Muhly grass (Muhlenbergia capillaris) is a generally pest free plant in our area, however, we are seeing the native mealybug, Stemmatomerinx acircula, on plants in various landscapes. Insects are on the leaves and are grey with white wax that may have some filaments. You may also see long ovisacs on the leaves which contain eggs and crawlers. The native fakahatchee grass may also be a host.
Muhly grass infested with mealybug. Photo: Beth Bolles
The mealybug is white with fine filaments and numerous mealybugs can be found each leaf. Photo: Beth Bolles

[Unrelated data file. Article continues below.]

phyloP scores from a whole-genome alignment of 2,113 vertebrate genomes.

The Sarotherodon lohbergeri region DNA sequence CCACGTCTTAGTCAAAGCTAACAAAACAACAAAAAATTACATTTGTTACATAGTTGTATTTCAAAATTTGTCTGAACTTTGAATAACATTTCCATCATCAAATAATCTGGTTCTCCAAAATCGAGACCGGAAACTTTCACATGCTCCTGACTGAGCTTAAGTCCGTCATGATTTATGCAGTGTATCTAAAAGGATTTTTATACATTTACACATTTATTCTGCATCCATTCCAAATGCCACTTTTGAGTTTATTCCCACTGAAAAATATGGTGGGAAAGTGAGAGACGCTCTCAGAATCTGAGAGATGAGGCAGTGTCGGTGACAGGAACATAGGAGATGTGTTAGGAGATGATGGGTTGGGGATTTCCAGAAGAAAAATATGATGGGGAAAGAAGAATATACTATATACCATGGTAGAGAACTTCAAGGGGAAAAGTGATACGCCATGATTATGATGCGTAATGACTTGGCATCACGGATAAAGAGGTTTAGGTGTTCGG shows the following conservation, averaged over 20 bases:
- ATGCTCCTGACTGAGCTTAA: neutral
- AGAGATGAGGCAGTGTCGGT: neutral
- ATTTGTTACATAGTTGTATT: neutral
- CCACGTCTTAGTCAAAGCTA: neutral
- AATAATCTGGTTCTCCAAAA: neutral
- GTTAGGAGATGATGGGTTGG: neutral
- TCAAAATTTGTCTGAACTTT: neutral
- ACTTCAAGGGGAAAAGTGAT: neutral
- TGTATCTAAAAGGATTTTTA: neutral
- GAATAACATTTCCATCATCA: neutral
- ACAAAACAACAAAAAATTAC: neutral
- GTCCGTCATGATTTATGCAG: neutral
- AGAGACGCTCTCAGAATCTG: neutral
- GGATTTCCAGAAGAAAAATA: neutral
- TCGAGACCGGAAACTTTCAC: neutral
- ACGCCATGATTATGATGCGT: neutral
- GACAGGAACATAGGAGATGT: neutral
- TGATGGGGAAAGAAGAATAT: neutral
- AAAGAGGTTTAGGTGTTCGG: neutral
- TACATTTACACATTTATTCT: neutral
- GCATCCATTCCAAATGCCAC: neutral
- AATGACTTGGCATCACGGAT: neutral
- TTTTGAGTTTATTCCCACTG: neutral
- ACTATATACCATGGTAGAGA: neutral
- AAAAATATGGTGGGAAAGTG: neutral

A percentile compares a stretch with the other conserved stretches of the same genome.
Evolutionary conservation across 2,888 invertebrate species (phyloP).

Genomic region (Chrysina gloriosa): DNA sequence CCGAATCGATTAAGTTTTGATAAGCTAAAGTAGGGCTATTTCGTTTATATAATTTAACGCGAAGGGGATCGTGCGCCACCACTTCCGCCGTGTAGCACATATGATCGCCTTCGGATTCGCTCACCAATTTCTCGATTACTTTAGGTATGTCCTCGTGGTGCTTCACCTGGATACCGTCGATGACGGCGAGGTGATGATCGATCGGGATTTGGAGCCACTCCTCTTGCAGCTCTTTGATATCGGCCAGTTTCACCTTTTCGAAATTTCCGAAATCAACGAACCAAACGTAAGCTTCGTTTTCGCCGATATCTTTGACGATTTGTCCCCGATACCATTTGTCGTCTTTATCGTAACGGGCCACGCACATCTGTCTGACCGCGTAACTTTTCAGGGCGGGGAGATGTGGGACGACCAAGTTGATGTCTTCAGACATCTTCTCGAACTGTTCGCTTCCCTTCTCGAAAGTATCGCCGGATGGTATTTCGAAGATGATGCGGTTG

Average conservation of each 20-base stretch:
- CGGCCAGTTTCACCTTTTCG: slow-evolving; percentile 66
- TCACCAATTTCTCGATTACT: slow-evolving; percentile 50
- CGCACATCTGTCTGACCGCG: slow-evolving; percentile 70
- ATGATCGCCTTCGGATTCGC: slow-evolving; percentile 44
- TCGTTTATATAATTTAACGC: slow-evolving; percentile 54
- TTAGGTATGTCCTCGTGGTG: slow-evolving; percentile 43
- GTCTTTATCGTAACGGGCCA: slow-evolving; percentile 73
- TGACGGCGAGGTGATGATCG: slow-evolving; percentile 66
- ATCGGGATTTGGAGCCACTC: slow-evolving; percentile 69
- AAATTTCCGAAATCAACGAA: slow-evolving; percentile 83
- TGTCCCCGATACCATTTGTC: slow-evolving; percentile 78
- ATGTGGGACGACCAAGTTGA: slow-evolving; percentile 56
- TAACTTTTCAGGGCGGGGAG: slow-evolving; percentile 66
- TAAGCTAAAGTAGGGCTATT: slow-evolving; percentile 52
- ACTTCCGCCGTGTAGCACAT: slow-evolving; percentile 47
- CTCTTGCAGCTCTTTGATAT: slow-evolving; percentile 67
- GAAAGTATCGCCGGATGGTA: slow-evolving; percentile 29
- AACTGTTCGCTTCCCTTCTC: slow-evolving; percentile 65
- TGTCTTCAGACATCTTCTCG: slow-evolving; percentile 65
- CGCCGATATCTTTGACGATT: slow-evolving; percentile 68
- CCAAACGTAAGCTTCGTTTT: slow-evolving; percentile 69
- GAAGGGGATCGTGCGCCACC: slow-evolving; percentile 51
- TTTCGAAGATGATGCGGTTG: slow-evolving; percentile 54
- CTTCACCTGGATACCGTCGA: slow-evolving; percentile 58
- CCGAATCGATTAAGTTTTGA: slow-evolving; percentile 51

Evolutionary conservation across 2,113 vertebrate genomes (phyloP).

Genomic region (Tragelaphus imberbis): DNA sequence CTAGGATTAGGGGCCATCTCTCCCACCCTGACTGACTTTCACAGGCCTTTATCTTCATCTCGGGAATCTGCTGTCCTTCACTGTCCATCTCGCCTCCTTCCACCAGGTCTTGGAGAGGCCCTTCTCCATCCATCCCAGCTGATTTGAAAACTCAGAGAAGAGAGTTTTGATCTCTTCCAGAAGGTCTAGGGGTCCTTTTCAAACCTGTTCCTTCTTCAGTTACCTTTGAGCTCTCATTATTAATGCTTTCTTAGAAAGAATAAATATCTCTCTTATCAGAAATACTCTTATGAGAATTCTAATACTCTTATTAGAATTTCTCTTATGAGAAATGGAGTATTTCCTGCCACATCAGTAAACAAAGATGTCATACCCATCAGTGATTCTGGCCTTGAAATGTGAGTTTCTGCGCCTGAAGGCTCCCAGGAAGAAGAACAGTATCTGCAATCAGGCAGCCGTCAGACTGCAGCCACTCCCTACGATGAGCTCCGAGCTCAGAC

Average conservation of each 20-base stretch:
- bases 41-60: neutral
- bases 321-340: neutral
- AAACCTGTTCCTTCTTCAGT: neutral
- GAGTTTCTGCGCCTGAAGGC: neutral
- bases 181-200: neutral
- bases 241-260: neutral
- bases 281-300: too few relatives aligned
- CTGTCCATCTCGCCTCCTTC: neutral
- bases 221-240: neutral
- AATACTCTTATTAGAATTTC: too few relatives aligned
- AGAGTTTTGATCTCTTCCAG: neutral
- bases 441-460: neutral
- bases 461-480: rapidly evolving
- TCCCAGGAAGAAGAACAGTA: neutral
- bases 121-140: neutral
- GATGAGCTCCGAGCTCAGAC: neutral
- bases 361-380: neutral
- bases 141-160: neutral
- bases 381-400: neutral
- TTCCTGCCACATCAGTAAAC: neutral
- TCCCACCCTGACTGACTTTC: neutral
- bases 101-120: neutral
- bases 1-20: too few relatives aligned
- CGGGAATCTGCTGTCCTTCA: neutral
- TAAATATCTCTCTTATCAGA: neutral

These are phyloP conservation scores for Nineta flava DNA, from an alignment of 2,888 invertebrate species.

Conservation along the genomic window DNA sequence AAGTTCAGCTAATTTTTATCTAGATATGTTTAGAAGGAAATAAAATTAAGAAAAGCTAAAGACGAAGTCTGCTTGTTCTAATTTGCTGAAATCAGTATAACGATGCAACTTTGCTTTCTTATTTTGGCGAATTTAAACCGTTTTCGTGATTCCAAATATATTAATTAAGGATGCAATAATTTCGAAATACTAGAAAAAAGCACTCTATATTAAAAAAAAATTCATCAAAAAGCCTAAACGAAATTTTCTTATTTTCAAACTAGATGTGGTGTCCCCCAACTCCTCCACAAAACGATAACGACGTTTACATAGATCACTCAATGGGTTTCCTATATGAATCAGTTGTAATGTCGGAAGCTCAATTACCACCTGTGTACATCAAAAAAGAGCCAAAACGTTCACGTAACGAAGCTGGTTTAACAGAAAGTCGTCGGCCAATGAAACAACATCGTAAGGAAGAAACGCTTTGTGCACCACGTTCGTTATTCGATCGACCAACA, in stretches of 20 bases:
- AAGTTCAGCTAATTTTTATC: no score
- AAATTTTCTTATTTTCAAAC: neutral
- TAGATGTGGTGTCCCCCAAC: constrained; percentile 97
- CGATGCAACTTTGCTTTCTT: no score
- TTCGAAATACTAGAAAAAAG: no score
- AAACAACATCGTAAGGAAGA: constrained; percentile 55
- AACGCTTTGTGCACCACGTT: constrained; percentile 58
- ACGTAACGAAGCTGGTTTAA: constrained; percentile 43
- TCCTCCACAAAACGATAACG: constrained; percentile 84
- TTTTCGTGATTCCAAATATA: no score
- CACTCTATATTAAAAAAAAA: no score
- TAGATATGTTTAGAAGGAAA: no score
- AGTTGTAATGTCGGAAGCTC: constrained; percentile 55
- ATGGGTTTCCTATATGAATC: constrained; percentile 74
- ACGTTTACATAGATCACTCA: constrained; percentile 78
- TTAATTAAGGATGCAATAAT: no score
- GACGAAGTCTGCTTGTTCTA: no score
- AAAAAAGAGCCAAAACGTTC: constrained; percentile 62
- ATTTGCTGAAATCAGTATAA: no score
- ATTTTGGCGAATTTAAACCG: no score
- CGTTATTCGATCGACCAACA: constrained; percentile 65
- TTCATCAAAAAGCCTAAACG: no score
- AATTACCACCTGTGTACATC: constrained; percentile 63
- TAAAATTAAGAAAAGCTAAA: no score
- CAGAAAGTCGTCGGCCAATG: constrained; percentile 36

The common practice of right plant, right place does not always prevent the mealybug infestations on muhly grass. Specimens in both full and shade can be affected, as well as mass plantings and those spaced out. At this time, there is not a lot of information on why some plantings are heavily infested and others are not.
Since mealybugs are piercing sucking insects, there may be some browning of leaves, especially on less vigorous plants. You may have to remove and destroy plants that are heavily infested and declining. In situations where treatment is warranted you may choose a systemic insecticide or oil spray to keep plants looking more attractive. As the landscape manager, you will need to decide what is an acceptable threshold for this pest.